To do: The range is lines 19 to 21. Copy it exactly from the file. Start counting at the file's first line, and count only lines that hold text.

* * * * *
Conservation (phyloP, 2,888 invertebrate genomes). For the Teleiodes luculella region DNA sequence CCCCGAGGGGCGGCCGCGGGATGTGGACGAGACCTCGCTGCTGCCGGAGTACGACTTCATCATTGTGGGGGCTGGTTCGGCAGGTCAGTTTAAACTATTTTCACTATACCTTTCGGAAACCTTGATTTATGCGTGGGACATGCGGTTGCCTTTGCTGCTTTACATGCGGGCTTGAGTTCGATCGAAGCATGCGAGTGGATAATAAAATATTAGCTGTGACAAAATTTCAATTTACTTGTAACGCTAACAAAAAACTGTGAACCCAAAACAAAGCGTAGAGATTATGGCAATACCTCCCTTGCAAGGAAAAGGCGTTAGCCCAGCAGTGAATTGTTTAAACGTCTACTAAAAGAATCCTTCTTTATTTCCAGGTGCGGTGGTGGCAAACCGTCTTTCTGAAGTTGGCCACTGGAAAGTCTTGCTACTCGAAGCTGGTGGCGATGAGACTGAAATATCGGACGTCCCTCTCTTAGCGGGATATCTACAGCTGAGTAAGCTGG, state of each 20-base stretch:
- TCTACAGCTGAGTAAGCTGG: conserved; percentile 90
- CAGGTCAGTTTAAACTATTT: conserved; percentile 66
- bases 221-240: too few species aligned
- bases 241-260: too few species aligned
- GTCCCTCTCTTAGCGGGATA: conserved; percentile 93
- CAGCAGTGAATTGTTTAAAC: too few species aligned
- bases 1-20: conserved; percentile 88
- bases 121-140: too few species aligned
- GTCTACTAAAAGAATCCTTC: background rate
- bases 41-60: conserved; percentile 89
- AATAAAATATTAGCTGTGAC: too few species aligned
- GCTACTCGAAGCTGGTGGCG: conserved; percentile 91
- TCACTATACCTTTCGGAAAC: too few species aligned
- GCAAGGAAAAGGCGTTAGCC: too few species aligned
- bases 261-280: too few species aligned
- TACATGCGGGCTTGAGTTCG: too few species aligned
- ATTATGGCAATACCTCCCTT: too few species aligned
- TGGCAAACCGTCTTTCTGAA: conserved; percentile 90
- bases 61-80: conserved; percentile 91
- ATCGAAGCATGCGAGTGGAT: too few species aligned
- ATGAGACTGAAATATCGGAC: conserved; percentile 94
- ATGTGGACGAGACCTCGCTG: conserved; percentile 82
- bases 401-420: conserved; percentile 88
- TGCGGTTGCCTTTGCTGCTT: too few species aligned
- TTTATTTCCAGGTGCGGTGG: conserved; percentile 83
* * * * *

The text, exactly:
- TGGCAAACCGTCTTTCTGAA: conserved; percentile 90
- bases 61-80: conserved; percentile 91
- ATCGAAGCATGCGAGTGGAT: too few species aligned